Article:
Women Covering the Face and Hands
A Translation of Sh. Taha Karaan’s Fatwa on a Woman Covering Her Face and Hands
Many have forwarded questions to shafiifiqh.com requesting details on the ruling of women covering their faces and hands in the Shafi School. Therefore, students of Shaykh Ml. Taha Karaan at the Dar al-Ulum al-Arabiyyah al-Islamiyyah have translated his fatwa on the issue from Arabic into English. Following is the English translation, and then the Arabic original.
I [the respected shaykh, Ml. Taha Karaan] was asked regarding a woman covering her face and hands in the Shafi School; and thus, responded that it is not obligatory [wajib] for her. Moreover, this is what Ibn Hajar maintained in Tuhfah, differing with both Ramli and Khatib. Ibn Hajar’s position is preferred [rajih] in light of both the Madhhab and as well the evidence [dalil]. Subsequently, I decided to elaborate on the issue, thereby to provide additional detail.
Perhaps, confusion may arise when evaluating this issue along with the issue of looking at a strange woman’s face. Therefore, the ruling of looking shall be clarified prior to the issue of covering.
Looking at a Strange Woman’s Face and Hands [al-Nazr ila Wajh al-Ajnabiyah wa Yadayha]
Looking at a strange woman’s face can be one of three scenarios:
1) Done with desire. This is absolutely unlawful.
2) Done while fearing fitna. This is also unlawful without conjecture.
3) Regarding the third scenario, it is when there is no desire and fitna is not feared. In the Madhhab, this is a point of khilaf [difference of opinion].
The khilaf found in the third scenario is as follows:
1) The majority of the As-hab, most especially the early ones, opined that it is not unlawful. However, Sh. Abu Hamid and others added that it is disliked.
2) Abu Said al-Istakhri and Abu Ali al-Tabari opined that it is unlawful. Abu Muhammad al-Juwayni and Imam al-Haramayn preferred this view. Abu Ishaq al-Shirazi and Ruyani affirmed it authoritatively. Both Imam Rafi and Imam Nawawi authenticated it. Consequently, it is the Madhhab.
Differentiating Between the Two Issues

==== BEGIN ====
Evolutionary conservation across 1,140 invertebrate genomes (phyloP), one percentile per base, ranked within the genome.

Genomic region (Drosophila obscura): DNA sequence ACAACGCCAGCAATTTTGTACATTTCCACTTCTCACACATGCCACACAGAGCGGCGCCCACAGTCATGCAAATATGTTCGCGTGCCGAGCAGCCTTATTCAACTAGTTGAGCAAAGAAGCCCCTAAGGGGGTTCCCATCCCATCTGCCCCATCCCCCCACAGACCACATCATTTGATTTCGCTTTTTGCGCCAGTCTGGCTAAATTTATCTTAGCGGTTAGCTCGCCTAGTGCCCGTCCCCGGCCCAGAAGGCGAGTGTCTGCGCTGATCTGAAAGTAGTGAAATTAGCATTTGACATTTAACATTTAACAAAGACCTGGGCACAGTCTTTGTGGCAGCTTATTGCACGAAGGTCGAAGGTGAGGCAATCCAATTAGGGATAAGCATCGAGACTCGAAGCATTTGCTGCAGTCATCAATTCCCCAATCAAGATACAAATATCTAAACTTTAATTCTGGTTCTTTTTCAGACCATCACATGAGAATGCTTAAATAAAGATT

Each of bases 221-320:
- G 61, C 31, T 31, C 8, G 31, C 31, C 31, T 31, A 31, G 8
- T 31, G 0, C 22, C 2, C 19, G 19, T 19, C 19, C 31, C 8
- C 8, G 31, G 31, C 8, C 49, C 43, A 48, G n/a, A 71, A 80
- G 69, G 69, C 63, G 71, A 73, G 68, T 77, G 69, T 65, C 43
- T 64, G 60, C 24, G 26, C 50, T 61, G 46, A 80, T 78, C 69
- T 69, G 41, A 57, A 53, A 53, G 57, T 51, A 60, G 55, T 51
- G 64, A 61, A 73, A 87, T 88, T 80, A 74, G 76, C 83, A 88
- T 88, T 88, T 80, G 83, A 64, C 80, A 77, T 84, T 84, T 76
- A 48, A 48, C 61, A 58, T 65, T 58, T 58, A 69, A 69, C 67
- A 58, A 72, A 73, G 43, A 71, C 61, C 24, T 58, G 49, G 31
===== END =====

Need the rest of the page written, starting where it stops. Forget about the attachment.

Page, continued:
In reviewing the matters of covering and looking, one may develop an understanding that looking at the face and hands is impermissible; and thus, obligatory for a woman to cover those parts.
On the contrary, the issue of covering or exposing is an entirely separate topic within the Shafi School. There is no need to infer the Madhhab’s stance by relying on the issue of looking. Indeed, the issue of covering is based on what is related from authorities, and not based on mere inference.
The Difference of Opinion between Ibn Hajar, Ramli, and Khatib
If we look at what is related regarding the issue, we find Minhaj’s commentators (Ibn Hajar, Ramli, and Khatib) differing. There are two views:
1) Ibn Hajar considers that it is not a fundamental obligation, yet enforceable in relation to the public’s common interest.
2) Ramli and Khatib consider covering a fundamental obligation.
Each has a basis for his view, as follows:
Ibn Hajar’s View
After relating from Imam al-Haramayn that there is agreement [ittifaq] on preventing women from going out with their faces uncovered, Ibn Hajar stated,
“What Imam al-Haramayn transmitted does not negate Qadi Iyad’s citation of an agreement [ijma] that it is not binding on a woman to cover her face in the street. Rather, it is sunnah, and men must lower their gazes; this is supported by the ayah. Women are not bound to uncover when the leader orders it, due to it being disliked [makruh]. – And, the leader may put a stop to what is disliked [makruh] when it is for a public benefit. – The obligation of covering is upon them without forbiddance, even though it is not nakedness [awrah]. Oversight of the public’s interest is specific to the leader or his deputies.” (Tuhfat al-Muhtaj 7/193)
Two points should be noted from the quotation:
1) The face and hands are not part of a woman’s awrah. Therefore, the default ruling is that they do not need to be covered.
2) The agreement related by Imam al-Haramayn is for a leader binding the state’s citizens on account of public interest, not because a shari’ principle makes it obligatory. This does not contradict the ijma that Qadi Iyad transmitted, which Imam Nawawi acknowledged.